16. Civil servants are not beyond gaining promotion by producing forged certificates;
17. Bribery and corruption, homosexuality, torture and the persistent harassment of the weak by the strong are the hallmarks of Cameroon’s prisons. Stories emanating from the New Bell Prison, the Nkondengui Prison, the Mfou prison, the Bamenda Central prison and all the police and gendarmerie detention centres, are not only chilly but they reflect a terrifying and horrendous vista of man’s inhumanity to man;

18. Cameroon’s administration is not simply archaic as president Biya would want the world to believe. The Civil Service is fraud, bribery, and corruption impersonated. Administrators sell public land to the highest bidder for a small fee; the Senior Divisional Officers and the Divisional Officers are under the obligation to rig elections with promotion coming to the administrator who producers the highest score for the president and the ruling party (See Governor George Achu Morfaw’s 1992 Resignation Letter);

19. Money owed contractors by Cameroon’s Ministry of Finance for jobs that they did not execute is paid several times over. The smart contractors bribe the operators of the computers at the Ministry of Finance to get paid. Then they turn round and bribe the operators again to say that they have never been paid and the vicious cycle continues ad infinitum ad nauseam;

20. The supply of most basic goods (when contractors bother to supply them at all) to Cameroon’s administration is over-invoiced. Cases about where a bottle of Fanta delivered to an official party is billed at 1000FCFA whereas the bottle only costs 200FCFA at the nearest street corner;

21. Police, gendarmes and various mixed brigades pretend that they are checking car documents and controlling traffic at most street corners and on the expressway whereas they are busy taking bribes;

22.  Recruitment tests into the police, gendarmerie and army are highly tribalised and infested with bribery and corruption;

23. In the army, the “baleines ” (the whales),  generals and colonels with several stomachs in one and several chins winkling in grease, live in insolent opulence by hijacking army supplies and at the expense of the lean and hungry foot soldiers;
24. Investigations by the police and gendarmes of every complaint by the citizenry are avenues to graft and steal; innocent victims could end up in jail if they do not have money to bribe the investigators;

25. Lawyers complain that giving exorbitant bribes to magistrates, court administrators and clerks eat handsomely into their fees; the lawyers are even threatening court and strike actions;

26. In sports, the referees are all corrupt; team presidents, managers, and players are not beyond trading off matches to opponents. Olympic Mvolye, a team created by Biya guru, Omgba Damase, hold the national record for corruption. This team blitzed its way into Division One through fraud. Every end of the First Division season match-fixing is de rigueur;

27. Cameroon’s Ministry of Posts and Telecommunications hold the record for the sheer number of fake contracts granted in record time. Between February 1, 1999 and March 9, 1999 the then Minister of Posts and Telecommunications, Mounchipou Seidou, awarded 10.982.148.485 FCFA to some 468 companies – ten billion FCFA of fake contracts in five weeks.   Mr Mounchipou awarded the contracts rapidly to take his cut and get out before the next cabinet shake-up.

28. Cameroon’s Ministry of Territorial Administration holds the record for election fraud. MINATD rigs elections on behalf of the incumbent. MINAT, which decides whose name gets on the voters register, who gets a voting card, who gets to actually vote and where; who counts and tallies the vote and who gets what score. Usually election results are prepared by MINAT two years before elections. Only in Cameroon and only under Mr. Biya would a sitting president get up on the morning of general elections to tell the world that the process cannot go forward. Then, while denouncing those who denounce such gross incompetence as “enemies of the nation,” the president and his acolytes would then proceed to rig the same elections with great releash.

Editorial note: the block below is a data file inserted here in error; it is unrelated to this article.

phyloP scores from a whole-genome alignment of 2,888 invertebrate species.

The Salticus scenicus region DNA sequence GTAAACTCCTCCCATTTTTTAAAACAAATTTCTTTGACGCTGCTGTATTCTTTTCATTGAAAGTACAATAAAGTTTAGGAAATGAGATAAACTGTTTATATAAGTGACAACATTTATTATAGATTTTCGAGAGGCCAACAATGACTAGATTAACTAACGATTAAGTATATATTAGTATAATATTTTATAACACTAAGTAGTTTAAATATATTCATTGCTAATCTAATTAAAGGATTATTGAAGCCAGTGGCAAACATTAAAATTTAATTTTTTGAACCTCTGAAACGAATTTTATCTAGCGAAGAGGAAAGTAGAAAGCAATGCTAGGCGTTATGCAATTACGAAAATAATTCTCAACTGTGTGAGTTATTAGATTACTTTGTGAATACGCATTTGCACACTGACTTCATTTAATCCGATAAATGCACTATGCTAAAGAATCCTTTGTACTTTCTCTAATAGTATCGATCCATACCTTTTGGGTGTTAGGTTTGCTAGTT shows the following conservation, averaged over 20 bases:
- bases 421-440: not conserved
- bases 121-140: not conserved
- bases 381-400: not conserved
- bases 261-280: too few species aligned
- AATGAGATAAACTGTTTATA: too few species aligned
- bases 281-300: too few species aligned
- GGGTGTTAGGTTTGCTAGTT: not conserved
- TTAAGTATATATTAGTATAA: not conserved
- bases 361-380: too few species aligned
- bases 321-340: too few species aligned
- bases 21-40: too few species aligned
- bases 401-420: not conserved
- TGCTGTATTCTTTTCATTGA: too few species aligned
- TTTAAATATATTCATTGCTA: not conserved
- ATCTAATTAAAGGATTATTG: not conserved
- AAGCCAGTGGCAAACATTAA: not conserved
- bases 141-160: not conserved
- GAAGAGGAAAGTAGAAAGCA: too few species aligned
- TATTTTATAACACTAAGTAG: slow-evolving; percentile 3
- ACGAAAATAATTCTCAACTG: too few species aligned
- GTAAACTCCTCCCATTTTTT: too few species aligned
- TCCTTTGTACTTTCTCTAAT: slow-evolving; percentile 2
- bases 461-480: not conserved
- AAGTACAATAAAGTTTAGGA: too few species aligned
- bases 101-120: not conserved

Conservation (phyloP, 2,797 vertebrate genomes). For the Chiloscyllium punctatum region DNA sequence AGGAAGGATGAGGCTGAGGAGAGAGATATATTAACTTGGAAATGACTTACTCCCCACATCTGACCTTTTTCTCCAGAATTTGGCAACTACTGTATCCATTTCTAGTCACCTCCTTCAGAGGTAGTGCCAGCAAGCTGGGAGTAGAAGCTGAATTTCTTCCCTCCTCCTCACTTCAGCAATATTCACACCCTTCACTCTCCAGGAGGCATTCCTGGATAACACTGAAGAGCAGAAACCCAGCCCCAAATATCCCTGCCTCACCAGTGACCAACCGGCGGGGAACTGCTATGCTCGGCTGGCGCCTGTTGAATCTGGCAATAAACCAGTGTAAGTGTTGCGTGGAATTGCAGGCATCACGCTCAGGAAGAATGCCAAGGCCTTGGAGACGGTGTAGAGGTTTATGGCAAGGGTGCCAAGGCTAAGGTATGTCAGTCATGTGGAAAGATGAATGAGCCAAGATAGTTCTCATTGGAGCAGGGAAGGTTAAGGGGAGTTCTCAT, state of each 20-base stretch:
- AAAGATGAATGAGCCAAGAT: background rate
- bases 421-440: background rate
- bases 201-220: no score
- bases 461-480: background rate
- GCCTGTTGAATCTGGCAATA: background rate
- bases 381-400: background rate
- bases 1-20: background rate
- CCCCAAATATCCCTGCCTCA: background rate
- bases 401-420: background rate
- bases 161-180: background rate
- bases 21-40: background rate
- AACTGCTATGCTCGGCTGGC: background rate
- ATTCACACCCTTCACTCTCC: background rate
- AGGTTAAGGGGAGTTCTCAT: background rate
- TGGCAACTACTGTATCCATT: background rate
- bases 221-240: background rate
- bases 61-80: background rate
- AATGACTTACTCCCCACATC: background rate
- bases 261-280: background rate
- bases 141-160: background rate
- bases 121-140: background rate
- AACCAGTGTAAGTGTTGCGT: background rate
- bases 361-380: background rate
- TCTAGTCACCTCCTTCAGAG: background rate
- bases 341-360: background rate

29. Under Mr Biya authority, therefore, expert graft, skilled election fraud, artful pilfering of state resources, abject looting, generalised embezzlement, savage over billing, vast exploitation of the poor by the rich and powerful, endemic tax evasion, clean white collar theft, vicious customs, police and gendarmerie fraud, massive examination leakages, etc., have obtained with terrifying alacrity. For 22 years, corruption has glided along like a sublime symphony with an ask-for-proof conductor- in-chief in full action: looking the other way that is;

30. Members of Mr. Biya’s party demand and receive bribes, they blackmail, they petition, they threaten, they issue veiled threats, they visit the soothsayers, they loot, they embezzled, they ransack, they grab, they exploit, they pilfer, they shake down banks, they bring in muscle and they play mbaglum dance tunes on the cash registers. If truth be told year in and year out the Biya regime does everything by the book to guarantee that Cameroon gets voted the most corrupt in the world;

31. Justice is bought and sold, positions bought and sold, influence bought and sold, sex and cults used as weapons of power and influence. Free masons and other demoniac sects lord it over the commonwealth and kleptocrats, budget raiders and vote siphoners as well as homosexuals abound in high places;

32. Tribalism, nepotism, state-sponsored terrorism (Titus Edzoa), indiscipline and more skewed practices than twenty full editions of this magazine can capture are the hallmark of this regime. The sheer number of Cameroonian children who have fled from this horrendous situation under Mr. Biya and are in “voluntary exile” in the Diaspora is incredible;

33. Government overtly steals from the populace through fake taxes like the Audio-visual tax (paid by taxicabs and other vehicles which cannot watch television); the Credit Foncier tax is another fraud. And now a new 13.200FCFA racket on institutions that have the misfortune of using electricity from AES-SONEL;